"Making sure that everyone is working in the same direction is a big challenge", Foster speaks of his role in ILC GDE. "We have to make sure that the European Union is onboard, and that requires political activity. I was in Brussels last month to talk to the EU; we had a very positive meeting."
--Youhei Morita and Kaoruko Saeki
A global role for physics
Forum: October 2005
As the World Year of Physics draws to a close, delegates from around the world are meeting in South Africa this month to discuss how science can improve the lives of people in developing nations. Katepalli Sreenivasan explains why physics has such a vital role to play
14 October 2005
KEK pushes superconducting cavity to work at its theoretical limit
Team of accelerator physicists led by associate professor Kenji Saito, High Energy Accelerator Research Organization (KEK), successfully achieved 52.3 MV/m field gradient on Niobium superconducting accelerator cavity. This gradient is an equivalent to connecting 35 million AA battery cells in series into one meter.
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| Electron Source |
As I have discussed the past couple of weeks, the baseline ILC design will be guided and flow from a set of overall requirements. These requirements began from the science goals or requirements that were then translated into technical requirements for an accelerator. With these requirements established, the choices for the different subsystems of the ILC are being determined as consistently as possible with the technical parameters.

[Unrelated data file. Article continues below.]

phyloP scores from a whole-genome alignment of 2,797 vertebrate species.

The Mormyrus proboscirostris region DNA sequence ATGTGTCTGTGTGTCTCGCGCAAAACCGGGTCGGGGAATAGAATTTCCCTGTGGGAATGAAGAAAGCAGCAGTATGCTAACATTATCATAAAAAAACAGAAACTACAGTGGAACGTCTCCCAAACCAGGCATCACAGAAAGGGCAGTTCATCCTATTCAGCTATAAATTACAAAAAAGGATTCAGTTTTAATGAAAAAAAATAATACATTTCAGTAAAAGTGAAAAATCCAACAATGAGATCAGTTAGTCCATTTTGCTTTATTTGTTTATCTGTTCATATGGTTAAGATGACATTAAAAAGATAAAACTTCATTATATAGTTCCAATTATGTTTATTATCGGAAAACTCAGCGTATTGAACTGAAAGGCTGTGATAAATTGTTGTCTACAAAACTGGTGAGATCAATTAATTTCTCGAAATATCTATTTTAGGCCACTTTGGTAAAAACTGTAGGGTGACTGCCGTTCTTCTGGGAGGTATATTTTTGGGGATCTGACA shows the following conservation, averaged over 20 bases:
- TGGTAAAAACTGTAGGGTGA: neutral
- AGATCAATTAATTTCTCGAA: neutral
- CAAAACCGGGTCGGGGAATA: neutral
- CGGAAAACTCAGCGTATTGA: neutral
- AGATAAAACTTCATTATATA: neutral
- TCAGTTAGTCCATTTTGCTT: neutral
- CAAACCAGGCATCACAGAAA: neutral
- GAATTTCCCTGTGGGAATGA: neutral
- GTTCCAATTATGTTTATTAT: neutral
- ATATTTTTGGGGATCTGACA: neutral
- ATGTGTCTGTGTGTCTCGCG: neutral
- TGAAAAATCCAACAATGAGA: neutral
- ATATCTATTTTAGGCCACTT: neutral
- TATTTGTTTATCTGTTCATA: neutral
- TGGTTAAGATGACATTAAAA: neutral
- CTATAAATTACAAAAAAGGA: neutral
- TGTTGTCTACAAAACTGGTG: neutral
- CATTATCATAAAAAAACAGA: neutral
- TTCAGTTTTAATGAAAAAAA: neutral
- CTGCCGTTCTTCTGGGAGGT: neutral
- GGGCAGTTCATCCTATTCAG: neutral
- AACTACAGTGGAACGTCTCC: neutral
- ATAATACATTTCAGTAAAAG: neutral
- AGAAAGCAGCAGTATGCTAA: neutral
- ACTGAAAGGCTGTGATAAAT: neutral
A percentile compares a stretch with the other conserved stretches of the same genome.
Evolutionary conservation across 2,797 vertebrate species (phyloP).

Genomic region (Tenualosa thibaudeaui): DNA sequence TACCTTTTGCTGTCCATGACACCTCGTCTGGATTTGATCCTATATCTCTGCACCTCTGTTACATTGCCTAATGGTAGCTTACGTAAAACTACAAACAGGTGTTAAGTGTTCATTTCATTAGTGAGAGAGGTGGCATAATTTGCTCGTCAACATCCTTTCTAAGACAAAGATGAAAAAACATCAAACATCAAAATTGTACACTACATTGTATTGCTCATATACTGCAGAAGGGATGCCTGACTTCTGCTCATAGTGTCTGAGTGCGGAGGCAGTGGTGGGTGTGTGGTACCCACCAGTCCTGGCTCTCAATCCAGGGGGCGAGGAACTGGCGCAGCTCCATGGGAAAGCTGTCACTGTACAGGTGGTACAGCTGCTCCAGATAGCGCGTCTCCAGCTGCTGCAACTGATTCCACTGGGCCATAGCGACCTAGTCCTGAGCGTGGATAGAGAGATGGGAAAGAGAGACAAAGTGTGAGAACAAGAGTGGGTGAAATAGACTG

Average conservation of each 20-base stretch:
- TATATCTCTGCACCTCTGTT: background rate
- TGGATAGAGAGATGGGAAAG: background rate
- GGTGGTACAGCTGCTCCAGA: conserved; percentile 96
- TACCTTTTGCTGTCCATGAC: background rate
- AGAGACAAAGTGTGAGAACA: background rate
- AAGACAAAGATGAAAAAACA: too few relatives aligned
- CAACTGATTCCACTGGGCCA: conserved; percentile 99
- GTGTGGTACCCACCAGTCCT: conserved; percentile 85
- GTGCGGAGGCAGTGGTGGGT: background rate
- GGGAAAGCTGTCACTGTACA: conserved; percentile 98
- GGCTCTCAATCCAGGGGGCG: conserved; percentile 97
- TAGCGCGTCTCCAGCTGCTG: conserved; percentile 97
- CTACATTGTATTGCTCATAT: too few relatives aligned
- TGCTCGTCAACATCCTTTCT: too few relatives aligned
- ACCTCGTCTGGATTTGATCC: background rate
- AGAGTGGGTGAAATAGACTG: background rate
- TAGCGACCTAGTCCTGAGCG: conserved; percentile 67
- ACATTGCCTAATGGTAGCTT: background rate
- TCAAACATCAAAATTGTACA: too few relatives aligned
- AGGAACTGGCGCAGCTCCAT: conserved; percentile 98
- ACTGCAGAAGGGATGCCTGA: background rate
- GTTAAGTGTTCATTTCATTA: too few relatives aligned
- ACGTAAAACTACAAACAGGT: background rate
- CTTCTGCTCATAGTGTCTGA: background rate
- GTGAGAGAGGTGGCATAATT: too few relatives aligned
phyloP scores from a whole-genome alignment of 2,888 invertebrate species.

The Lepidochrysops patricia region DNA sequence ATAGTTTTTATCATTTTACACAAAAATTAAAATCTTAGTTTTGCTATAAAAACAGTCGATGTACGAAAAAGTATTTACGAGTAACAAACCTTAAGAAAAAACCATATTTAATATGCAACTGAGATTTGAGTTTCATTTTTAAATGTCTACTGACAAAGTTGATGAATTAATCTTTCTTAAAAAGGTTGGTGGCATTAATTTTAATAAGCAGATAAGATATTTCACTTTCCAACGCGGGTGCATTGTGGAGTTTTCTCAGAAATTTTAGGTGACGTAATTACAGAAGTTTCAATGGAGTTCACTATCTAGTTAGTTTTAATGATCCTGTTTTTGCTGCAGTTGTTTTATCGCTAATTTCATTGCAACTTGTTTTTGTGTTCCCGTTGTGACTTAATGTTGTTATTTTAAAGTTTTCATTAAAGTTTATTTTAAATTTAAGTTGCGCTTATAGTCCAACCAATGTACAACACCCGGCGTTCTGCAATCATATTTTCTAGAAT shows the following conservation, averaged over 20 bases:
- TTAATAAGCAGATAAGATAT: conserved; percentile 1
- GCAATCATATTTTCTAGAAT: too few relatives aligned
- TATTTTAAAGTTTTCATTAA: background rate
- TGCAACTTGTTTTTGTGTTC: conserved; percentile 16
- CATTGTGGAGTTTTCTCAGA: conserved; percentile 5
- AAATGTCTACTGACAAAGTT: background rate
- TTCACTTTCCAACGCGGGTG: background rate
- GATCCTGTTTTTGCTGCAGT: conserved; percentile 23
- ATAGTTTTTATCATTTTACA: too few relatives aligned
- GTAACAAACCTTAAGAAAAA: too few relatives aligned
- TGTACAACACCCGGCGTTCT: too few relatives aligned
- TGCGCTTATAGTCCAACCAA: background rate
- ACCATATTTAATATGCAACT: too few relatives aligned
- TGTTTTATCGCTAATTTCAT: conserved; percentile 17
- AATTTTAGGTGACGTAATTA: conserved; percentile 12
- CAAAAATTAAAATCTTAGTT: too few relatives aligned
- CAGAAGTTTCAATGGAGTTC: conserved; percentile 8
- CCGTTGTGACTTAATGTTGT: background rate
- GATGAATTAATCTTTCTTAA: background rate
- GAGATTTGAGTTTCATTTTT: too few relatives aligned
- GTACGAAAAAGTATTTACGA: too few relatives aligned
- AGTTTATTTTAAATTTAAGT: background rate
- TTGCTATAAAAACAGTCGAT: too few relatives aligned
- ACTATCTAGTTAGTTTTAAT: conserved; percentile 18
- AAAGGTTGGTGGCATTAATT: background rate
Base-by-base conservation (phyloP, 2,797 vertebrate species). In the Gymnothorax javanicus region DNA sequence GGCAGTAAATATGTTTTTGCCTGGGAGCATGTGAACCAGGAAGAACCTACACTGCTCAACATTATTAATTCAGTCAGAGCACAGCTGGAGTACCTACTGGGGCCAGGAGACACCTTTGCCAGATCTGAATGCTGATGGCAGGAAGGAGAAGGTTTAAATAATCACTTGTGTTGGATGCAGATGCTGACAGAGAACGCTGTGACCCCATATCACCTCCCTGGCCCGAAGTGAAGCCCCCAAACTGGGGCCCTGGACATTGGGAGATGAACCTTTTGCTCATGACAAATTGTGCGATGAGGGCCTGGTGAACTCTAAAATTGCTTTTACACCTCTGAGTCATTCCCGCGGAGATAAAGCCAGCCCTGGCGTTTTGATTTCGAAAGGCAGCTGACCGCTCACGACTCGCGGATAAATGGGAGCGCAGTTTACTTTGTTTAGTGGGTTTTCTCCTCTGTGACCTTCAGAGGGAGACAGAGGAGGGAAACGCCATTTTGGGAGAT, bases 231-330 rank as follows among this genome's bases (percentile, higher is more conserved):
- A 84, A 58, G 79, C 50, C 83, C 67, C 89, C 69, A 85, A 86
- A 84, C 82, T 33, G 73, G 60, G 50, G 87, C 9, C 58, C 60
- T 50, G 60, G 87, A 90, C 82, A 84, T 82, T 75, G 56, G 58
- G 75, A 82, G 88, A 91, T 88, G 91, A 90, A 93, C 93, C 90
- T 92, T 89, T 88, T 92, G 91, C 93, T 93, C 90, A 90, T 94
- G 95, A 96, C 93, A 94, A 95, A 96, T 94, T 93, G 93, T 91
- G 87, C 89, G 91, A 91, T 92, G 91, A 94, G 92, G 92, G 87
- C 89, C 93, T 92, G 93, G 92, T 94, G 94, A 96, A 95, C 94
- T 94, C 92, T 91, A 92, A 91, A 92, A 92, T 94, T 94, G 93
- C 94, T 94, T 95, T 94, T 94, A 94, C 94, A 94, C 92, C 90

In some cases, the requirements can be met with a technically sound and economical choice, while in other cases meeting the requirements might prove to be too difficult, require extensive R&D, be too costly, or perhaps suggest that some modifications be made in the requirements or other subsystems. The process of determining a complete consistent design that meets a challenging set of requirements is necessarily an iterative process.
The design of the individual subsystems begins with the sources of particles, in this case electrons and positrons. For the ILC, producing electrons consistent with the requirements is the more straightforward. Therefore, I will begin with a brief summary of the electron source. Before Snowmass, we split working group 3 (WG3) into two working groups, where WG3a, led by M. Kuriki, J. Clarke, J. Sheppard and P. Piot, concentrated on the positron and electron sources and bunch compressors.
Director's Corner Archive
| New ILC Graduate Students and Postdocs |
The following graduate students and postdocs recently joined ILC groups:
Sergei Seletskiy, SLAC, Postdoc
Grigori Eremeev, Cornell, Graduate Student
Alexander Romanenko, Cornell, Graduate Student
Yasmina Fedala, Orsay, Graduate Student
Manqi Ruan, Orsay and Tsinghua, China, Graduate Student
Maria del Carmen Alabau Pons, Orsay and Valencia, Spain, Graduate Student
CÚcile Rimbault, Orsay, Postdoc
Olivier Dadoun, Orsay, Postdoc
Myriam Qureshi, Adams Institute at the University of Oxford, Graduate Student
John Dale, Adams Institute at the University of Oxford, Graduate Student
Lawrence Deacon, Adams Institute at Royal Holloway, University of London, Graduate Student
Sehwook Lee, Iowa State University, Graduate Student
Know somebody who is not listed here? Please send the names of new graduate students and postdocs to firstname.lastname@example.org.
TESLA Collaboration/ GDE Meeting, 5-10 December 2005
Information about the TESLA Collaboration meeting and the next GDE meeting is now available online. The registration and hotel reservation deadlines are 5 November 2005.
ILC Related Preprints
hep-ph/0510195 - Factorizable electroweak O(alpha) corrections for top quark pair production and decay at a linear e+e- collider, 14 Oct 2005
hep-ph/0510184 - Electroweak Corrections for the Study of the Higgs Potential at the LC, 14 Oct 2005
hep-ph/0510107 - Top and Higgs Flavor Changing Neutral Couplings in two Higgs Doublets Model, 8 Oct 2005
If you recently released a preprint related to the ILC, let us know!